Behavioral Health collects public input on mental health services
Listening to a presentation about mental health services in Butte County, Jim Burfeind found he had something to say.
The talk—put on by the county’s Department of Behavioral Health, drawing 14 to the Chico branch of the Butte County Library last Thursday (April 26)—had just shifted from background information to “notable changes” made by the county affecting its plan for programs under the state Mental Health Services Act. That legislation, stemming from Proposition 64 in 2004, constitutes roughly a third of the department’s $60 million budget.
The change that moved Burfeind, and others, to speak was the mobile crisis unit. A Behavioral Health counselor responds with Chico police officers to calls in which a person with mental illness is suspected to be involved. (See “Mobile crisis team introduced,” Downstroke, March 29.) Between the two counselors, whose salaries are grant-funded, at least one is available every day.
Day being the operative word: The mobile crisis unit shifts go 8 a.m. to 6:30 p.m.
MHSA Administrative Analyst Celeste Cramer explained that data tracking of calls to the department and hospital-based clinicians influenced the hours, and that nighttime incidents often require law-enforcement intervention due to drugs and alcohol.
Burfeind noted that, because Behavioral Health’s business hours fall during the day, the agency would receive more calls during the day. The data, thus, is “self-fulfilling … probably skewed.” A retired teacher who belongs to the support and advocacy group NAMI Butte County—a local chapter of the National Alliance on Mental Illness—he added that he speaks with a lot of families who experience difficulties at all times.
“This really needs to be 24 hours,” he said of the mobile crisis unit. If that’s not possible due to funding limitations, “it’s almost better to start at 6:30 [p.m.] and end at 8 in the morning.”
Others concurred, including NAMI board member Colleen Phipps—known for championing Laura’s Law, which lays out a program for treating mentally ill individuals posing a threat to themselves or others. (See “Help in crisis,” Newslines, March 1.)
“The mobile crisis team, they don’t even have to do it during the day, in my opinion,” she told the CN&R afterward. “[They’d] get better response, because they’d help more people that way…. Over the years, 90 percent of the people [in crisis] I’ve encountered, it’s been after 6 at night.”
After the meeting, Burfeind stressed to the CN&R that he appreciates the program. He just sees room for improvement.
“I think it actually would save the county and the city money to have more behavioral intervention with the police at those [night] hours,” he said, “and reduce the amount of incarceration and bigger problems.”
The NAMI attendees expressed optimism that the input may prompt a change. After all, the mobile crisis unit owes its existence to feedback from sessions such as this.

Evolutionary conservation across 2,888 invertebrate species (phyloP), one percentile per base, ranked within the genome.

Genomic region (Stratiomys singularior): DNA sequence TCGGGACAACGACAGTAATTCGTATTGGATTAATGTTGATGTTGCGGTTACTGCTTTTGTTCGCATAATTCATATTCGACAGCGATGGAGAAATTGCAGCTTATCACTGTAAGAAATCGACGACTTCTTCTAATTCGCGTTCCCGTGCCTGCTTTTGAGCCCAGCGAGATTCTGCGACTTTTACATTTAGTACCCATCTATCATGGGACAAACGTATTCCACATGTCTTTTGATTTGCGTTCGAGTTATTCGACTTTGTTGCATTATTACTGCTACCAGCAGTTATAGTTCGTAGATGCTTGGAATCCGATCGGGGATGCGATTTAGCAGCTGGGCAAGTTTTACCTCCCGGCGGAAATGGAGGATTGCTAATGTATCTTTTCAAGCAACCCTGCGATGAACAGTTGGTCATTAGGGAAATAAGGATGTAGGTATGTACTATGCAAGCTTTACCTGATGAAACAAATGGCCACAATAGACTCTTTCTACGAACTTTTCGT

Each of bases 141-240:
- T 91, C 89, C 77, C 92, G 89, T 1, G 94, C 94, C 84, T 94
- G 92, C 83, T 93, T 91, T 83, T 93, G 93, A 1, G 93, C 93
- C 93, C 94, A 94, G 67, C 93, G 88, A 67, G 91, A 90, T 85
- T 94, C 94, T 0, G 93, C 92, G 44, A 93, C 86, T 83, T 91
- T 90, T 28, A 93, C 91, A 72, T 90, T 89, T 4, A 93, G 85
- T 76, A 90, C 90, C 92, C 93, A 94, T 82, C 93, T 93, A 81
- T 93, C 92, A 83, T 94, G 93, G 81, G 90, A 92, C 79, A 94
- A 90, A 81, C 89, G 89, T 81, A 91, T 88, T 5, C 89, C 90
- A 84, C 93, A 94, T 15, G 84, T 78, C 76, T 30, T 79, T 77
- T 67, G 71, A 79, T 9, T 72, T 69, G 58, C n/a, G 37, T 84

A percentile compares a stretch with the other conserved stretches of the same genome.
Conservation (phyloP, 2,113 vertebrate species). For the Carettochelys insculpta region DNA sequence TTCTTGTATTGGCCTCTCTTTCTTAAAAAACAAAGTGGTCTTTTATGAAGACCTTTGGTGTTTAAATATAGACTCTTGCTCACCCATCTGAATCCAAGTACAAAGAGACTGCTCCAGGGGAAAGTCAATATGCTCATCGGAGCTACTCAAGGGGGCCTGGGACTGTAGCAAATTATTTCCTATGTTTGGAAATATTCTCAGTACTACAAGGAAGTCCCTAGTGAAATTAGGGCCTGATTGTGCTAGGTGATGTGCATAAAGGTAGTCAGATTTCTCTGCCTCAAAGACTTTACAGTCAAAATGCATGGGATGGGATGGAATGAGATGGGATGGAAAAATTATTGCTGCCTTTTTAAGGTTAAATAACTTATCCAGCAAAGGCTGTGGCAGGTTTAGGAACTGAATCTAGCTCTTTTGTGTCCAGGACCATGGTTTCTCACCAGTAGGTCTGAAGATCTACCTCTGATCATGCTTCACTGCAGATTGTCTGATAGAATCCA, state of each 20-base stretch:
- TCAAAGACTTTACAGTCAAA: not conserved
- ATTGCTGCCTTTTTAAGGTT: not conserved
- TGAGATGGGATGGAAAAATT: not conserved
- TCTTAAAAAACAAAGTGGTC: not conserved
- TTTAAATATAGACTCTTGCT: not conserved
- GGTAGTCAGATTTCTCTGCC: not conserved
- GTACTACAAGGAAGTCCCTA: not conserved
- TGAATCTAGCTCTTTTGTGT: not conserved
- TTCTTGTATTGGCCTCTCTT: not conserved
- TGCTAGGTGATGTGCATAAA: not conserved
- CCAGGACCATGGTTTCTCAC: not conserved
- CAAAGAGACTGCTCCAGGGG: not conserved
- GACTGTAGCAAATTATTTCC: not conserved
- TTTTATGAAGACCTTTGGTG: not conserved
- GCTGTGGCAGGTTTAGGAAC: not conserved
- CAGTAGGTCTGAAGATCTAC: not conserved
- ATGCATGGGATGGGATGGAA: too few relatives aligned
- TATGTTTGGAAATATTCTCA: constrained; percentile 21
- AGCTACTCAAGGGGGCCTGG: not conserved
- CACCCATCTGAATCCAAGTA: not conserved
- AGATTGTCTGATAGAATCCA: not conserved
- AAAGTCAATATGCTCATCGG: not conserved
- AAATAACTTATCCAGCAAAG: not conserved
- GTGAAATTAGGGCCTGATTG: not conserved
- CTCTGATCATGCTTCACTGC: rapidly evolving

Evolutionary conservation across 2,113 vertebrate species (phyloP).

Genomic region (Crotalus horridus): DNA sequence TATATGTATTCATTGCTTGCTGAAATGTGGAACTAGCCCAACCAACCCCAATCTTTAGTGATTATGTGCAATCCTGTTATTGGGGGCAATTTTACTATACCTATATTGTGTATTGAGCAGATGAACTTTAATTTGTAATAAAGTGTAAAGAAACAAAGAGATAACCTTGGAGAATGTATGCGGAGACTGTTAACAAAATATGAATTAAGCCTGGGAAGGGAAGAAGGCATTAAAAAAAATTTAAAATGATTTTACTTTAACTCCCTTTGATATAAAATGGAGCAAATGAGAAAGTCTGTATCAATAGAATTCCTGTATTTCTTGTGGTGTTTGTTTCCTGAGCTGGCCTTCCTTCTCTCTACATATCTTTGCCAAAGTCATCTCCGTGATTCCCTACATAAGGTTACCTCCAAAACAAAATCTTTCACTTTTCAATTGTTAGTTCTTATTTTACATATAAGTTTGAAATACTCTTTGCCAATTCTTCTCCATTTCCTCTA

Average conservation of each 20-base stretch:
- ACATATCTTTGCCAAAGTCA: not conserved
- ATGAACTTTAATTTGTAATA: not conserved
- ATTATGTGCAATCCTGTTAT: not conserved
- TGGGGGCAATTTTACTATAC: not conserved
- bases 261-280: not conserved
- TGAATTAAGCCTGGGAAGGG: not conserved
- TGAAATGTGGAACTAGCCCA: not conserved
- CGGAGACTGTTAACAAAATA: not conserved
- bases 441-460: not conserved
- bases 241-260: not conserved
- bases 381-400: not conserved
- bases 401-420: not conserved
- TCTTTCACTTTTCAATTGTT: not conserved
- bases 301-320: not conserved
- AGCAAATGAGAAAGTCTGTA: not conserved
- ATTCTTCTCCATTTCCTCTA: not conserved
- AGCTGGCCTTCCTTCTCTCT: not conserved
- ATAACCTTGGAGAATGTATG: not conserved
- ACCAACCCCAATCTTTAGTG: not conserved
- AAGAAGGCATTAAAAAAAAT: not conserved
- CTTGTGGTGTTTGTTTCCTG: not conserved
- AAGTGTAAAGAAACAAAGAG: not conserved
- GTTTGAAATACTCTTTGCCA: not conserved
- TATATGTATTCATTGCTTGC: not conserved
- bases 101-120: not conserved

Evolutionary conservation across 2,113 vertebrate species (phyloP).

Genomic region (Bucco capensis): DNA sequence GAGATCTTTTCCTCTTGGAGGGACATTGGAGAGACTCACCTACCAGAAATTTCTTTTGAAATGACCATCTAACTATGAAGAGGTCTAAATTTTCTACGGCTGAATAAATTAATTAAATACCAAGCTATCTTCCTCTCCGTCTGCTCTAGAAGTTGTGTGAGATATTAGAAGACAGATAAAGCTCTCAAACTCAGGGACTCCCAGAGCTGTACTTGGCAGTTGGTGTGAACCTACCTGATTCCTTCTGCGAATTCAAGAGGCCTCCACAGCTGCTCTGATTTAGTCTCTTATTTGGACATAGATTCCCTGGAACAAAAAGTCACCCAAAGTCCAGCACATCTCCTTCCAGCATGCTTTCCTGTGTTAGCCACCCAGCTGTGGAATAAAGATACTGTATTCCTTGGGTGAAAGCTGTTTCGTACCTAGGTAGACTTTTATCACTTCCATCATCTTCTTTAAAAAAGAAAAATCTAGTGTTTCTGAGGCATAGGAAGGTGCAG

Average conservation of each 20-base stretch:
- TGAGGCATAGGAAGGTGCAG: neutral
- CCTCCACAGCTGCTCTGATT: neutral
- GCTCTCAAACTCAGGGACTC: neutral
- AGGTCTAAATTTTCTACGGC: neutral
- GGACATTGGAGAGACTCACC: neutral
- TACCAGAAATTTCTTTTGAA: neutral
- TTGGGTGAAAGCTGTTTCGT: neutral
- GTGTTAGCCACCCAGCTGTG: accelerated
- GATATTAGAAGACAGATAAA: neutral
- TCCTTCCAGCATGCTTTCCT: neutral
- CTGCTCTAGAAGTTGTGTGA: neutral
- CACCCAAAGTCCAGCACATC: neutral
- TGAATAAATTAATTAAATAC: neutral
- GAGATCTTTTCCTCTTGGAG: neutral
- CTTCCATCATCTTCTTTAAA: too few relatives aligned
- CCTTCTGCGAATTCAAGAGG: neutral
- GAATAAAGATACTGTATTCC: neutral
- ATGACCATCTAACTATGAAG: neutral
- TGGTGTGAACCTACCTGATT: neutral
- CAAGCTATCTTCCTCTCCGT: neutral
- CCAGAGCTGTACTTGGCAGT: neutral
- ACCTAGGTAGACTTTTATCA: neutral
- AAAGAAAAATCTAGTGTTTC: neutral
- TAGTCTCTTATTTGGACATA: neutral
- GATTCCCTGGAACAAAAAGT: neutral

State law requires counties to craft three-year plans for MHSA-funded programs, then issue annual updates. Butte County’s current plan runs 2017-20. The process includes public comment, which Behavioral Health gathers from surveys and direct feedback.
Holli Drobny, the department’s community service program manager, organized 12 gatherings in a 29-day span, capped by last Thursday’s meeting in Chico. She conducted six at county library branches, six at service sites such as the Stonewall Alliance Center and Iverson Wellness & Recovery Center. Total attendance surpassed 100.
“The idea behind going out into the community is that community collaboration is a big part of the Mental Health Services Act,” Drobny told the CN&R. Across the meetings, “the main consensus I’m finding is that people are really shocked when they’re finding out all the different programs that are funded through MHSA and Behavioral Health. We do a lot of work on these plans, planning out these programs, so to be able to inform the public is really awesome, really gratifying.”
Nearly two-dozen programs across a dozen facilities fall under the MHSA umbrella. They include the Crisis Stabilization Unit and Iris House, the neighboring crisis residential facility; “wraparound” support services for youths and adults; housing assistance; and vocational training.
Along with the mobile crisis unit, Behavioral Health this year launched Strengthening Families, a 14-week course (starting in the spring and the fall) to bolster parent-child bonds.
Drobny, whose responsibilities include serving as the county MHSA coordinator, explained during the meeting that the county will receive nearly $11.8 million in MHSA money this fiscal year. Add in funding brought in as a result of these programs, most notably Medi-Cal health insurance payments, and the sum reaches $20 million.
Drobny and Cramer, the MHSA analyst, had another colleague at the meeting: Assistant Director Joel Chain. No question, Behavioral Health heard the feedback about the mobile crisis unit. The department will collate all public responses for the next iteration of the plan update, which Drobny said should be available for public review by early June.
“It will definitely be something that’s reviewed by the leadership team,” Droby said after the meeting. “I can’t say what decisions will be made because of it, but hearing the community voice advocate for it will be an important part.”
The suggestion came up previously, she said.
“Unfortunately, it does come down to resources.”
Behavioral Health will expand its mobile crisis footprint, however. Drobny told the assemblage that the county received a grant for a second pilot program, in which counselors and part-time peer advocates will accompany sheriff’s deputies in Oroville and Paradise. That will launch sometime this fall, pending hiring and other logistics.